- Brendan Shaw
What future from a ‘no-deal’ Brexit for UK life sciences?
Updated: Sep 13, 2020
Brendan Shaw and Sunayana Shah
With the Brexit negotiations between the United Kingdom and the European Union at an impasse and rising tension between the two parties, there is an increasing likelihood that the UK may crash out of the EU at the end of this year in a ‘no-deal’ scenario.
This could raise major issues for the UK’s pharmaceutical and biotech industries and for patients.
Are UK-EU negotiations on a road to nowhere?
The negotiations are about a future trading agreement between the UK and the EU once the UK permanently leaves the EU which is scheduled to occur at 11pm 31 December 2020.
But the negotiations, led by the UK’s David Frost and the EU’s Michel Barnier, have been stalled for some time.
The negotiations have seen little progress in recent months, with suggestions that the respective negotiating teams have hardened their opposition to the each other’s proposals to the point where commentators are suggesting different people may now need to be brought in to break the impasse.
Some of the fundamental issues that have blocked progress include setting out a level playing field, workers’ rights, environmental regulations, fishing rights and, particularly, state aid.
The issue of 'state aid' has become a flashpoint for the entire post-Brexit negotiation process in recent days.
The draft deal binds the UK as a whole to EU state aid rules where any future subsidies “affect trade” in goods between Northern Ireland and the EU. Crucially, the Withdrawal Agreement, and the existing British implementing legislation, binds the entire UK to follow EU state aid rules. (The Financial Times has an excellent video explaining the issue here.)
David Frost recommended to the British government that the UK leaves the EU without a trade deal unless the EU drops its demands on UK aligning with EU state aid rules.
However much the UK government wants to avoid curbs on its ability to subsidise businesses in the trade deal with the EU, Britain may not have complete freedom from EU state aid rules in future. Because the legal reality is that the Withdrawal Agreement that took the UK out of the EU in January makes that impossible.
Most recently, in response to this legal barrier in British and international law, the UK government recently published an internal market bill which overrides aspects of the Withdrawal Agreement relating to Northern Ireland. The Bill also establishes UK’s claim to right of unilateral derogation from international treaties as a potential precedent.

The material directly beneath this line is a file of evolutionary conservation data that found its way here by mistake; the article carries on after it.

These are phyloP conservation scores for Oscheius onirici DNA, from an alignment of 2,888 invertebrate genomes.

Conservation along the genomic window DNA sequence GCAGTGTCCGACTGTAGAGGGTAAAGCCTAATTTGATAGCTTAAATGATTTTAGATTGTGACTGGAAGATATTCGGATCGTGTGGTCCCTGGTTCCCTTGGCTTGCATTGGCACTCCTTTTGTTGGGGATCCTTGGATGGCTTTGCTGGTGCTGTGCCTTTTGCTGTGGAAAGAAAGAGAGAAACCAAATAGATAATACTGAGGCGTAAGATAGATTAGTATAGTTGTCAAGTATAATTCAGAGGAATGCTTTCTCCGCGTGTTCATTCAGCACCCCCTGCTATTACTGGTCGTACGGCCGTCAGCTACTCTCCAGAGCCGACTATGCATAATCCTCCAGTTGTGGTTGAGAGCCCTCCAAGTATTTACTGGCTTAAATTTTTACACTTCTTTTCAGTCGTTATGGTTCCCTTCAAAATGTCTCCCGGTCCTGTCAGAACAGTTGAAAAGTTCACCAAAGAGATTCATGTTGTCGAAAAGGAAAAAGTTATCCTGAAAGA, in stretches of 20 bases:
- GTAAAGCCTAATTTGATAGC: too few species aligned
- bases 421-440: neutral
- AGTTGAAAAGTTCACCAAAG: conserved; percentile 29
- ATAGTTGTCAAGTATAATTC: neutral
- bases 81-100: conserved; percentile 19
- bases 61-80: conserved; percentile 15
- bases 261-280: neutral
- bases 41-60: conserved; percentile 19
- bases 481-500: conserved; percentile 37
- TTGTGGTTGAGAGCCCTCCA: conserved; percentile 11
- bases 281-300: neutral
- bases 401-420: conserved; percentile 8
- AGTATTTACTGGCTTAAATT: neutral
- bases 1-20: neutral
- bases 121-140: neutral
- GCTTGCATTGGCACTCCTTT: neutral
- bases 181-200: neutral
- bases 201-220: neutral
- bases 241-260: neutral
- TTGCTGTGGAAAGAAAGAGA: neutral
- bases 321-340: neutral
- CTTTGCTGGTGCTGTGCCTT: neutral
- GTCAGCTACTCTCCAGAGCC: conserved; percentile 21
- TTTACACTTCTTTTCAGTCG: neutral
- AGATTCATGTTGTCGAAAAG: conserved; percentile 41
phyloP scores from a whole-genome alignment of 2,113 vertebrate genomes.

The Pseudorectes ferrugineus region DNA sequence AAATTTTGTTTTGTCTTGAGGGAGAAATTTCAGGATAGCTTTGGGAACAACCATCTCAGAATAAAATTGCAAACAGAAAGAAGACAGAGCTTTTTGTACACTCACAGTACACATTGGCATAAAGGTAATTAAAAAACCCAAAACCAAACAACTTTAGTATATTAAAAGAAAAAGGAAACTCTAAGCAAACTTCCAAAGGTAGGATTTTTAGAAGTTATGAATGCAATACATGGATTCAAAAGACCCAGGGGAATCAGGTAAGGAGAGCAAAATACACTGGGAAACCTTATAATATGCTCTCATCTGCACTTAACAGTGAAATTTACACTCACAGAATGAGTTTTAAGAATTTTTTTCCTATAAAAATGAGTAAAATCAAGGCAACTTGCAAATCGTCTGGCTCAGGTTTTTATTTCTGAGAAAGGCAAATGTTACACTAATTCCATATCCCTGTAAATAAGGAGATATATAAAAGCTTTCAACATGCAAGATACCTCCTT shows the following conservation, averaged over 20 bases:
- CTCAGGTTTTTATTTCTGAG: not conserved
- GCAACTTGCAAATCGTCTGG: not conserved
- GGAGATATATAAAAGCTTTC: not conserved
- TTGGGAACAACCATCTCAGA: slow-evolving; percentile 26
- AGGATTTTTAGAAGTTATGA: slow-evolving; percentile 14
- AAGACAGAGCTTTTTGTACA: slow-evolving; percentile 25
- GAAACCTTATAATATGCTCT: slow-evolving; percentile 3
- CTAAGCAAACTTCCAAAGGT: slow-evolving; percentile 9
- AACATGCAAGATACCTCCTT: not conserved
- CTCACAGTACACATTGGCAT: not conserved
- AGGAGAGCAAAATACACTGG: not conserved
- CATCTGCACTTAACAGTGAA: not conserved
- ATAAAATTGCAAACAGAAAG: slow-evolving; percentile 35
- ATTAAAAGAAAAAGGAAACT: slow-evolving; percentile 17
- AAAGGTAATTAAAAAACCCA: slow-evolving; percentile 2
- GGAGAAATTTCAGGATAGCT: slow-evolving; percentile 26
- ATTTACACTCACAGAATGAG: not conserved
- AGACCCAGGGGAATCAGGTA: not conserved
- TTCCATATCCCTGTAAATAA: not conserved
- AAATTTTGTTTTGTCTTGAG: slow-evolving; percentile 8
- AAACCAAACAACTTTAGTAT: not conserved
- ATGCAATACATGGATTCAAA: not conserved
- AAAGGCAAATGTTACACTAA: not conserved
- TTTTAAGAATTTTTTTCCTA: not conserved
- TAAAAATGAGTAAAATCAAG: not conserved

In an extraordinary admission in Parliament, the UK Government has admitted that this plan will break international law. This has been viewed with dismay across the UK, EU and the US.
More explosively, it potentially triggers a constitutional crisis in the UK by virtue of the government actively asserting it will not be bound by the rule of British and international law.
Then there are the fish.
While only a tiny fraction of the overall economy both in the UK (less than 0.1%) and in the EU, fishing rights represent a major problem for both. So, what’s the catch ...?
Put simply, the UK wants to secure greater control of fishing in its waters. Fishing rights are a promise from the Leave campaign during the Brexit referendum, where Boris Johnson played a prominent role, and carry a lot of political symbolism today. Backing down on this would be very difficult for Boris Johnson.
So, will a negotiated deal between the UK and the EU be the one that got away?
The UK Prime Minister, Boris Johnson, has been repeatedly steadfast in saying that the UK will leave the EU on 31 December regardless of whether a deal is negotiated or not.
Most recently, the UK government’s relatively sudden proposed legislative changes to re-interpret parts of the original withdrawal agreement have caused anger on the EU side, putting further pressure on the negotiating process.
Negotiations have now sunk to the point where the EU is threatening the UK with legal action and demanding the UK withdraw its proposed amendments by 30 September.
So, it could be that in a few weeks’ time we will be much clearer on whether there is going to be a ‘deal or no-deal’ Brexit come 1 January 2021.
What would ‘no-deal’ mean for the UK’s pharmaceutical and biotech sectors?
So, would happen to UK's medicines sector if a post-Brexit deal fell over due to unrelated issues like state's rights and fish?
To quote Frodo Baggins from the Lord of the Rings as he becomes lost wandering the dark lands of Mordor, “We have been here before.”